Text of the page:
UK solar power 'almost doubled' in 2014

UK solar power 'almost doubled' in 2014

UK solar power 'almost doubled' in 2014

British small and medium-sized enterprises (SMEs) who install their own solar panels contributed to an unprecedented increase in the UK's solar capacity last year, according to new figures from the Department of Energy and Climate Change (Decc).

The data, released last week (January 29th), shows that the number of solar installations in the country climbed to 650,000 in 2014, bringing total capacity to around five gigawatts - enough to supply power for 1.5 million homes.

UK solar power doubled in 2014

This compares to just 2.8 gigawatts at the end of 2013, meaning that solar power generation practically doubled over the 12-month period, Decc announced.

Commenting on the figures, Paul Barwell - chief executive of the Solar Trade Association - said that the increase was a "world-class achievement" and "something the coalition government can be proud of."

However, he also singled out UK SMEs for particular praise: "This milestone achievement is testament to the hard work of Britain's several thousand solar businesses, almost of all of them small and medium-sized companies," the industry expert remarked.

He said Britain's small businesses were "at the forefront of a real solar transformation as the technology steadily becomes one of the cheapest sources of clean, home-grown power."

Moreover, according to Mr Barwell, this revolution is only just beginning. He claimed that with the right support, solar power could create 50,000 jobs by 2030, adding that the technology "clearly works" in Britain's temperate climate.

"Panels in London generate 65 per cent as much energy as in Madrid and the panels work more efficiently in cooler temperatures," Mr Barwell said.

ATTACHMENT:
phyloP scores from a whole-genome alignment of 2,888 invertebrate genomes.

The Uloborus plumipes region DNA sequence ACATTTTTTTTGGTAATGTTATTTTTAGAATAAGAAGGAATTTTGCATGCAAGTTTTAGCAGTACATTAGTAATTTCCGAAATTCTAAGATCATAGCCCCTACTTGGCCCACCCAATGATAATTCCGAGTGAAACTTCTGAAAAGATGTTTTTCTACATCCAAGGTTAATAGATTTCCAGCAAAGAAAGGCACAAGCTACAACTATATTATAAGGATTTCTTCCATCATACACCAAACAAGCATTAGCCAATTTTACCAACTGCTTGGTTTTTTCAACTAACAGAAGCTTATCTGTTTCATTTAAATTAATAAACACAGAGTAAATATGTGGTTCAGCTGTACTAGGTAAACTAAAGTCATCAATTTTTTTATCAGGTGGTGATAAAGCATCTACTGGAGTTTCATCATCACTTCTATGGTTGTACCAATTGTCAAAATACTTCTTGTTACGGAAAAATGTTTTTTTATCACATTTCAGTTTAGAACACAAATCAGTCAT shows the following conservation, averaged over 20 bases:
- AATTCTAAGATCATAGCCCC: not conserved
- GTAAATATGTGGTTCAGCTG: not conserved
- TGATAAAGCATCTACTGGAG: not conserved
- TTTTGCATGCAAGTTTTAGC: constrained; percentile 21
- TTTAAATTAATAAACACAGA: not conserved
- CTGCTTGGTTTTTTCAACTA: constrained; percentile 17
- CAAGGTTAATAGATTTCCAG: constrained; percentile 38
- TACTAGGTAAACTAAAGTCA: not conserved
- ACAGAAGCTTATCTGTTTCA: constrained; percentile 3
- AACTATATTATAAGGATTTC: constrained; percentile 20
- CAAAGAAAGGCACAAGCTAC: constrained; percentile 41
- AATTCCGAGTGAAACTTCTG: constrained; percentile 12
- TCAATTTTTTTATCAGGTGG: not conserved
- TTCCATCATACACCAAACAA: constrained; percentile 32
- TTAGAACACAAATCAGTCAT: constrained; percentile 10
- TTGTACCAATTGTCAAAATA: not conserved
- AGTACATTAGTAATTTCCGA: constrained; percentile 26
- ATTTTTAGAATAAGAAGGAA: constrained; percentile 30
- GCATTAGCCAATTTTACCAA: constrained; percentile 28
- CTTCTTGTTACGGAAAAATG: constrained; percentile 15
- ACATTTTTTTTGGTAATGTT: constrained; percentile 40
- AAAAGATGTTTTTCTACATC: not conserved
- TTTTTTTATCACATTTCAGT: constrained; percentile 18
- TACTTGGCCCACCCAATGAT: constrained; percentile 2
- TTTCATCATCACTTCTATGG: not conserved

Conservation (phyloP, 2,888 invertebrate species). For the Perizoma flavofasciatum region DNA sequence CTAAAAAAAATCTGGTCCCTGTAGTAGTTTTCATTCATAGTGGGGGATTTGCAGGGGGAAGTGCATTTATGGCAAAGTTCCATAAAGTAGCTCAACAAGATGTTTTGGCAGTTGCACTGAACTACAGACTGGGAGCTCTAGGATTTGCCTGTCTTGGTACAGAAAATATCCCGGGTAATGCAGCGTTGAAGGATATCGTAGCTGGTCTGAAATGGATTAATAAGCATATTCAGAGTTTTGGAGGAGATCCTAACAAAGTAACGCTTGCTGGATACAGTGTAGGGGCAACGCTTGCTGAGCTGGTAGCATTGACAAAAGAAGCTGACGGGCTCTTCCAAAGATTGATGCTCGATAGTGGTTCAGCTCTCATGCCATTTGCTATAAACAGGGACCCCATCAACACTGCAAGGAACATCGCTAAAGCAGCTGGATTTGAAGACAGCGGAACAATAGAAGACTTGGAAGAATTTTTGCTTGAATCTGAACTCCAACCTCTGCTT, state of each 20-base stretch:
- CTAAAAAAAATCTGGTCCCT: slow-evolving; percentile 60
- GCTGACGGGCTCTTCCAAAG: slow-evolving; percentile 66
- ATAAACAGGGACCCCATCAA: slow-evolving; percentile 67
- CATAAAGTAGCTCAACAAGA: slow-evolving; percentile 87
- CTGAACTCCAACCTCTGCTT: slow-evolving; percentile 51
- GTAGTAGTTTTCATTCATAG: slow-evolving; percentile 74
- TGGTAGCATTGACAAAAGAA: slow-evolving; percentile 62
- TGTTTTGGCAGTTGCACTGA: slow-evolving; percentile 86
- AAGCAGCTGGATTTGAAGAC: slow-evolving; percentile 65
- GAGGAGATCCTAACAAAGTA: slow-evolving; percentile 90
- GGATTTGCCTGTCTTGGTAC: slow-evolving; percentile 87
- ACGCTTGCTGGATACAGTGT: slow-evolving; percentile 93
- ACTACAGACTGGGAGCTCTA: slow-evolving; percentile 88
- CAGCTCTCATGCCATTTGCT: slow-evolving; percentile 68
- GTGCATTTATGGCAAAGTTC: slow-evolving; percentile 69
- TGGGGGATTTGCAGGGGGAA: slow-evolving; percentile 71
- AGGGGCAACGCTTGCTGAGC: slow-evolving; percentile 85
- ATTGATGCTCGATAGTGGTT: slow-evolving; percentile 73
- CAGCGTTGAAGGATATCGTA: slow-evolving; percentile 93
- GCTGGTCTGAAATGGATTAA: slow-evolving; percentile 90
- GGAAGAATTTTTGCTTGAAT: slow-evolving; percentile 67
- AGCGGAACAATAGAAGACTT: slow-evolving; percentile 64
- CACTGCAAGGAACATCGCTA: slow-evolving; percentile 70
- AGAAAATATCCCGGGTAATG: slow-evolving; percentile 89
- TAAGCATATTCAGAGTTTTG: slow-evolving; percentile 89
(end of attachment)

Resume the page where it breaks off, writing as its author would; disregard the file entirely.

The road to 2020

The costs of solar power have halved in the past four years, and most analysts and investors expect this trend to continue for the foreseeable future. In a November report, the Solar Trade Association predicted that the technology will be cost-competitive with gas at some point between 2025 and 2028. Now, Mr Barwell expects to see this shift by 2020.

There remains scope, however, for the next government to destabilise this positive progress. As such, the industry expert urged policymakers not to "stymie such a success story" as outlined in last week's Decc figures.

"I hope the new government will build on this success and set higher solar targets for 2020 and provide the stable business environment the industry needs to deliver," he said.

Meanwhile, the Solar Trade Association is not the only body to have marked 2020 as a key date for UK solar power. Berlin-based thinktank Thema1 recently said that the technology ought to be viable in Britain without government subsidies by that year, both in commercial and residential installations.

According to Bloomberg New Energy Finance, small distributed capacity - which describes green energy projects such as rooftop solar panels - commanded spending of $73.5 billion (£48.9 billion) worldwide in 2014.

Solar power as a whole accounted for investments worth $149.6 billion over the 12-month period - almost half of the entire global green energy market.


Posted by William Rodriguez

Image courtesy of Thinkstock